The next time you’re driving through Huntsville, Texas, don’t be surprised if you come across a few houses that look like they’re out of a country-western fairy tale. These humble abodes, which include a cowboy boot and a livable tree house, are the the brainchild of architect Dan Phillips. Phillips has made it his mission to build homes using recycled and salvaged materials. And he does it all in his own style.
Phillips is the co-owner of The Phoenix Commotion, a local building initiative dedicated to reducing construction waste and providing low-income housing. His use of secondhand materials is not only cost-effective, but also sparks serious creativity. Case in point: the infamous cowboy boot house. And there’s way more where that came from.
The Texans Who Lived in a Boot
If you’ve ever looked longingly at a brand new pair of Lucchese boots, just imagine a 35-foot-tall designer boot you can sleep in. Thanks to the Phoenix Commotion, it’s a reality. But the boot house is far from Phillips’ only quirky living quarters.
Phillips launched the Phoenix Commotion with his wife in 1997. Since then, the skilled builders have created over a dozen homes in Huntsville. There’s The Sign House, adorned with discarded highway signs. There’s The Cork House, a 935-square-foot house with floors fashioned from wine cork and a fence that incorporates old wine bottles. Then there’s the Bone House, a three-bedroom, three-bath artist compound that utilizes real animal bone throughout the property.
While the Phoenix Commotion houses turn heads for their outside-the-box construction, what’s most special is that the houses are affordable for those who need them most. In fact, making homes affordable for low-income folks is at the forefront of everything Phillips does. He uses apprentice labor, which keeps costs down while teaching useful skills to aspiring builders. The Phoenix Commotion also insists that future buyers be part of the building process, ensuring that the new owner will be able to tackle any necessary future repairs.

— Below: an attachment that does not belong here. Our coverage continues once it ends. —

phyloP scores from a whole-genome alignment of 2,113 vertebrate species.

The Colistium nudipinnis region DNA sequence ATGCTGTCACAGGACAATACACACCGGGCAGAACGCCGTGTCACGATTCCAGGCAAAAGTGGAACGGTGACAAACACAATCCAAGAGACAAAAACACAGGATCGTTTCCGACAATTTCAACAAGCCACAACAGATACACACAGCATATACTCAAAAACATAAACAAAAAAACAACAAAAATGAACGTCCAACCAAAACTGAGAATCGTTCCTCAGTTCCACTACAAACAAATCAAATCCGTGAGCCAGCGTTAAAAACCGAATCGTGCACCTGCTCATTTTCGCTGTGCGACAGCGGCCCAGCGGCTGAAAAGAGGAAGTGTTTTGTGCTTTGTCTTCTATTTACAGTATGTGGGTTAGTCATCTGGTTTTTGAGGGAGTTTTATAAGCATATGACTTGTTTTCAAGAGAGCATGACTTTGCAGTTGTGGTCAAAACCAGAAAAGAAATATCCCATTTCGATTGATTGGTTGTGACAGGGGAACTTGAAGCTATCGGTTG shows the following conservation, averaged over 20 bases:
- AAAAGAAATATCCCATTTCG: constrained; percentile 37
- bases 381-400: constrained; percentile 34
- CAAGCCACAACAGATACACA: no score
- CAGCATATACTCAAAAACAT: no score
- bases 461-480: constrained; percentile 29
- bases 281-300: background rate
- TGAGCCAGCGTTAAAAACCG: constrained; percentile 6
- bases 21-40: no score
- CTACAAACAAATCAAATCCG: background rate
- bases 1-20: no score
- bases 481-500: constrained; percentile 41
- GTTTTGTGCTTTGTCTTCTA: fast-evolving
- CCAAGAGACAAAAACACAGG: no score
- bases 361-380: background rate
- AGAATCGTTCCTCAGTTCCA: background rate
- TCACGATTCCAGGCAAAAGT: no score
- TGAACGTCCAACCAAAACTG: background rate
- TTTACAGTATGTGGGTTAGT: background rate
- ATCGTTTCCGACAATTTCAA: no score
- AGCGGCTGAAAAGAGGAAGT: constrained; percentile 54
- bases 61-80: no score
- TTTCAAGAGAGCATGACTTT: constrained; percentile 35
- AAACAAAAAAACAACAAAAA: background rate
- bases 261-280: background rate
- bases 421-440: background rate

The houses also reflect the “waste not, want not” thriftiness of our current cultural climate. Even before hipsters were crafting their wardrobe from thrift store bins, Phillips was building recycled houses. Eighty percent of Phoenix Commotion’s housing materials are scraps that have been salvaged from dump sites or rescued from the side of the road.
The video below gives an inside look into how The Phoenix Commotion operates.
Phillips’ next project? Naturally, it’s a cowboy hat house going up right next door to the boot house. The house is currently in progress, but you can view photos of its evolution on The Phoenix Commotion’s Instagram.
In his 2013 TED talk, Phillips discussed how taking risks and trying new things leads to an overall better quality of life.
“What we need to do is reconnect with who we really are and that’s thrilling indeed,” Phillips said.
So what’s the next Texas fairy tale-worthy house that The Phoenix Commotion will dream up? A giant armadillo? A saddle and spurs? Whatever it is, we can’t wait to see what Phillips and his crew create next.
For more information on The Phoenix Commotion or to book Dan Phillips to speak at an event, visit here.